The 1990s saw the demolition of the Kowloon Wall City. Fuk Hing Lung was relocated to Kowloon Bay, and a dozen craftsmen were hired at the plant. “At its peak, our company was the mahjong tile supplier for half of the mahjong schools in Hong Kong (Editor’s note: there were 99 mahjong school licenses in Hong Kong at the time), as well as a number of hotels.”
By that point in time, machinery was used for parts of the production process such as burnishing, followed by manual polishing. “The mahjong tiles at mahjong schools got worn out quickly: they’d crack or become discoloured in places. As it was costly to buy a new set, the mahjong schools would get us to repolish the tiles. It involved grinding off the surface [plastic] and then replacing it with new material.”
While the use of machinery helped reduce labour cost, it also meant the inevitable end to the trade of mahjong tile hand-carving. “Hand-carved mahjong tiles were gradually replaced by automated mahjong tables manufactured in the Mainland. An automated mahjong table cost HK$400, whereas a set of hand-carved mahjong tiles cost HK$1,200.”
In 2009, Fuk Hing Lung closed its doors. Cheung Chung, who was in his early 50s, had to switch profession. “Today, there’re only a handful of artisan carvers of mahjong tiles for commercial use in Hong Kong.”
Rolling Back The Years
Even in her adult years, the picture still stirs Karen’s mind—her family carving mahjong tiles, and herself colouring the beautiful creations. “When the mahjong tile plant closed down, there was nothing I could do to help my family.” Karen has always been a lover of painting and travel. One day the idea came to her mind: Why not tell the world about the art of mahjong tile hand-carving?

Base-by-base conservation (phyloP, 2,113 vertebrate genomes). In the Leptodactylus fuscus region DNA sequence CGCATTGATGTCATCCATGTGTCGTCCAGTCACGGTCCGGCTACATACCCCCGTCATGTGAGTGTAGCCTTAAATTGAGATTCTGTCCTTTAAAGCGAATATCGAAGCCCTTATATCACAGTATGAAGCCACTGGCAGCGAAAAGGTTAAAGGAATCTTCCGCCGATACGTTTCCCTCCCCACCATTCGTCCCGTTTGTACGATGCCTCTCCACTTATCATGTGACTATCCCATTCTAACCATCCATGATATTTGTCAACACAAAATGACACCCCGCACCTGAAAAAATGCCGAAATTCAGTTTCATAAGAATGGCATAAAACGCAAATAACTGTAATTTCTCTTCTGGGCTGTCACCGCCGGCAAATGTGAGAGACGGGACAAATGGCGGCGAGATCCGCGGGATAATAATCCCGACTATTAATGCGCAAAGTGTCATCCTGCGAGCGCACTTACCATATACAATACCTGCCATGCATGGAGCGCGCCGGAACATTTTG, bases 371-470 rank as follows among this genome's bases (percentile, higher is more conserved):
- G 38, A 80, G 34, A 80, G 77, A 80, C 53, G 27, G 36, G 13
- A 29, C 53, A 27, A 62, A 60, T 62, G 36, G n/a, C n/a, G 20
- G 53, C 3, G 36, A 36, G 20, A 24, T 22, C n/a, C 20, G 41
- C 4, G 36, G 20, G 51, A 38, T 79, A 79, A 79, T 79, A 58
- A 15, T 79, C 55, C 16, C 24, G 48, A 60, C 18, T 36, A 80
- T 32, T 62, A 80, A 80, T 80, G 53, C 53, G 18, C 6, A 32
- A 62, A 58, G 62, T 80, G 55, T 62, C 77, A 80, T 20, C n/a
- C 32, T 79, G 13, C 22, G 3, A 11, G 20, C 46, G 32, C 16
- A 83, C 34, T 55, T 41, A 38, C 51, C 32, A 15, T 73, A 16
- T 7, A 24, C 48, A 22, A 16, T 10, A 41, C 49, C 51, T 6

She painted the story of mahjong tile hand-carving into a series titled “How to make mahjong”, which features mahjong tile hand-carving tools as the motif. Later she re-created glimpses of her family’s factory in Kowloon City in a series of illustrations. “As paintings were rather hard to sell, I designed a collection of illustrated water bottles, shirts, thermos for online sale. The products were popular among overseas buyers, probably because there was a Western touch to the painting style.”
Last year, she was invited to take part in DesignInsire. “I met many enterprises at the fair. They respected the dedication of the master craftsmen and the value of hand-carved works.”
With the support from the printing firm Kanghong Digital Image, she created the “Travel Mahjong City” souvenir collection. A spotlight of the collection is the characters “East”, “South”, “West”, “North”, “Centre” designed and hand-carved by her father. The collection won the Judge Award of the Hong Kong Smart Design Awards.
“After our plant closed down, my father wasn’t keen on carving mahjong tiles anymore. Yet my passion moved him; he even bought new tools and paints, and picked up carving mahjong tiles again.” As Karen mentions, the family threw away all mahjong tile production tools when the plant closed down. Today, she is thrilled to see her father return to his craft. “We depict the whole process in illustrations and introduce the story of hand-carved mahjong tiles on the website, including a display of the tools.” She hopes to build her collection of mahjong tile hand-carving tools for a future exhibition.
A handcraft with deep connections to our daily life, mahjong tile hand-carving embodies the stories of many Hong Kong people and the city through the decades.